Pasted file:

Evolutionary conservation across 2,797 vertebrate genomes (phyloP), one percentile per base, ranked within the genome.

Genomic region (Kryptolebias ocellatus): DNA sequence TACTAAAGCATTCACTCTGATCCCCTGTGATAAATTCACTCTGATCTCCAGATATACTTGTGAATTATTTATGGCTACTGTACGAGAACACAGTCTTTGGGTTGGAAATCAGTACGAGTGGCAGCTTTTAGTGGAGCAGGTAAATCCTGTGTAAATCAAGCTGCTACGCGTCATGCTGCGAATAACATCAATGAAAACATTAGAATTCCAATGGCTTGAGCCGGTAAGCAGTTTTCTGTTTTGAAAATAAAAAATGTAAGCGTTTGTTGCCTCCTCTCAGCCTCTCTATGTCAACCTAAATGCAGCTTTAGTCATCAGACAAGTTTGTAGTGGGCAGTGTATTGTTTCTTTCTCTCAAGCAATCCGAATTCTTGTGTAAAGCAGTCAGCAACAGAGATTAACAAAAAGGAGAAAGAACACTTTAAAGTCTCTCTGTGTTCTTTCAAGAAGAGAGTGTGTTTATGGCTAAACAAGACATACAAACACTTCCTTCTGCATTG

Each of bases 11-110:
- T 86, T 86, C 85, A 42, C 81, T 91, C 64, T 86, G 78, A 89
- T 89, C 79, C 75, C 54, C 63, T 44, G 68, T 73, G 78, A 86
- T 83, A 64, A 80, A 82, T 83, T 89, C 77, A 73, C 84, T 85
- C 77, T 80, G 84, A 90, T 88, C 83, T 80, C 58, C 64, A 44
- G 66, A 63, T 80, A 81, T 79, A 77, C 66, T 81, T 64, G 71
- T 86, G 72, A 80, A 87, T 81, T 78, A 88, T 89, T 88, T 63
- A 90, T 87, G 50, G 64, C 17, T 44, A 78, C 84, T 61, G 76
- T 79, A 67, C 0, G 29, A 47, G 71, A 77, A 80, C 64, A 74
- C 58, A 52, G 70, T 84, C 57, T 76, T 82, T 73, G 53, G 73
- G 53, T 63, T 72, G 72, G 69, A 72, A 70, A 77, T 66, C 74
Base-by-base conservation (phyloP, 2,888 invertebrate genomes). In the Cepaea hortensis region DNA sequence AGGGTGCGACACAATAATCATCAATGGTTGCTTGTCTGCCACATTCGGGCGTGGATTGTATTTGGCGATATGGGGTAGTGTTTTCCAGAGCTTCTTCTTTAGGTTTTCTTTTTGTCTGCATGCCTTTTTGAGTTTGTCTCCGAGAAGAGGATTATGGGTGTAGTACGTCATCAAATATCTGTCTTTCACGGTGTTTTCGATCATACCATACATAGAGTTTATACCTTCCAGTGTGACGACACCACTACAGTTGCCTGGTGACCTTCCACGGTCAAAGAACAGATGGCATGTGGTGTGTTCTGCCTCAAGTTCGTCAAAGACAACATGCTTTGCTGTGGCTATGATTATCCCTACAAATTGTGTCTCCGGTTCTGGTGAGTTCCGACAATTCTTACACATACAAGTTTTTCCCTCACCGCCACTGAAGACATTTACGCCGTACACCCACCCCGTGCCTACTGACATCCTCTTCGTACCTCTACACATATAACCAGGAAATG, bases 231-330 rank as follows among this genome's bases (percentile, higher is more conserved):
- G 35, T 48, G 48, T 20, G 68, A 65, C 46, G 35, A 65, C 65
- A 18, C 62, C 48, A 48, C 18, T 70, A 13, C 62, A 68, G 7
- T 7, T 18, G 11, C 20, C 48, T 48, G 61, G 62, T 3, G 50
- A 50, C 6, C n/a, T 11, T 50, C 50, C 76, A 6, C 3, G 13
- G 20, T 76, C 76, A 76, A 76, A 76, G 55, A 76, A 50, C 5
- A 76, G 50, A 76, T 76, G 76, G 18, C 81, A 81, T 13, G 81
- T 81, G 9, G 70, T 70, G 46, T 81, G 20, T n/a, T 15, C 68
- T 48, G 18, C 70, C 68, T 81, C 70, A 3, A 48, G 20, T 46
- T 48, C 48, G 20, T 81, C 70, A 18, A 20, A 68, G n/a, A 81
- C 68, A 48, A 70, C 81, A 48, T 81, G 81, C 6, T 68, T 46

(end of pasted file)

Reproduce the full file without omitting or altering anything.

Evolutionary conservation across 2,797 vertebrate genomes (phyloP), one percentile per base, ranked within the genome.

Genomic region (Kryptolebias ocellatus): DNA sequence TACTAAAGCATTCACTCTGATCCCCTGTGATAAATTCACTCTGATCTCCAGATATACTTGTGAATTATTTATGGCTACTGTACGAGAACACAGTCTTTGGGTTGGAAATCAGTACGAGTGGCAGCTTTTAGTGGAGCAGGTAAATCCTGTGTAAATCAAGCTGCTACGCGTCATGCTGCGAATAACATCAATGAAAACATTAGAATTCCAATGGCTTGAGCCGGTAAGCAGTTTTCTGTTTTGAAAATAAAAAATGTAAGCGTTTGTTGCCTCCTCTCAGCCTCTCTATGTCAACCTAAATGCAGCTTTAGTCATCAGACAAGTTTGTAGTGGGCAGTGTATTGTTTCTTTCTCTCAAGCAATCCGAATTCTTGTGTAAAGCAGTCAGCAACAGAGATTAACAAAAAGGAGAAAGAACACTTTAAAGTCTCTCTGTGTTCTTTCAAGAAGAGAGTGTGTTTATGGCTAAACAAGACATACAAACACTTCCTTCTGCATTG

Each of bases 11-110:
- T 86, T 86, C 85, A 42, C 81, T 91, C 64, T 86, G 78, A 89
- T 89, C 79, C 75, C 54, C 63, T 44, G 68, T 73, G 78, A 86
- T 83, A 64, A 80, A 82, T 83, T 89, C 77, A 73, C 84, T 85
- C 77, T 80, G 84, A 90, T 88, C 83, T 80, C 58, C 64, A 44
- G 66, A 63, T 80, A 81, T 79, A 77, C 66, T 81, T 64, G 71
- T 86, G 72, A 80, A 87, T 81, T 78, A 88, T 89, T 88, T 63
- A 90, T 87, G 50, G 64, C 17, T 44, A 78, C 84, T 61, G 76
- T 79, A 67, C 0, G 29, A 47, G 71, A 77, A 80, C 64, A 74
- C 58, A 52, G 70, T 84, C 57, T 76, T 82, T 73, G 53, G 73
- G 53, T 63, T 72, G 72, G 69, A 72, A 70, A 77, T 66, C 74
Base-by-base conservation (phyloP, 2,888 invertebrate genomes). In the Cepaea hortensis region DNA sequence AGGGTGCGACACAATAATCATCAATGGTTGCTTGTCTGCCACATTCGGGCGTGGATTGTATTTGGCGATATGGGGTAGTGTTTTCCAGAGCTTCTTCTTTAGGTTTTCTTTTTGTCTGCATGCCTTTTTGAGTTTGTCTCCGAGAAGAGGATTATGGGTGTAGTACGTCATCAAATATCTGTCTTTCACGGTGTTTTCGATCATACCATACATAGAGTTTATACCTTCCAGTGTGACGACACCACTACAGTTGCCTGGTGACCTTCCACGGTCAAAGAACAGATGGCATGTGGTGTGTTCTGCCTCAAGTTCGTCAAAGACAACATGCTTTGCTGTGGCTATGATTATCCCTACAAATTGTGTCTCCGGTTCTGGTGAGTTCCGACAATTCTTACACATACAAGTTTTTCCCTCACCGCCACTGAAGACATTTACGCCGTACACCCACCCCGTGCCTACTGACATCCTCTTCGTACCTCTACACATATAACCAGGAAATG, bases 231-330 rank as follows among this genome's bases (percentile, higher is more conserved):
- G 35, T 48, G 48, T 20, G 68, A 65, C 46, G 35, A 65, C 65
- A 18, C 62, C 48, A 48, C 18, T 70, A 13, C 62, A 68, G 7
- T 7, T 18, G 11, C 20, C 48, T 48, G 61, G 62, T 3, G 50
- A 50, C 6, C n/a, T 11, T 50, C 50, C 76, A 6, C 3, G 13
- G 20, T 76, C 76, A 76, A 76, A 76, G 55, A 76, A 50, C 5
- A 76, G 50, A 76, T 76, G 76, G 18, C 81, A 81, T 13, G 81
- T 81, G 9, G 70, T 70, G 46, T 81, G 20, T n/a, T 15, C 68
- T 48, G 18, C 70, C 68, T 81, C 70, A 3, A 48, G 20, T 46
- T 48, C 48, G 20, T 81, C 70, A 18, A 20, A 68, G n/a, A 81
- C 68, A 48, A 70, C 81, A 48, T 81, G 81, C 6, T 68, T 46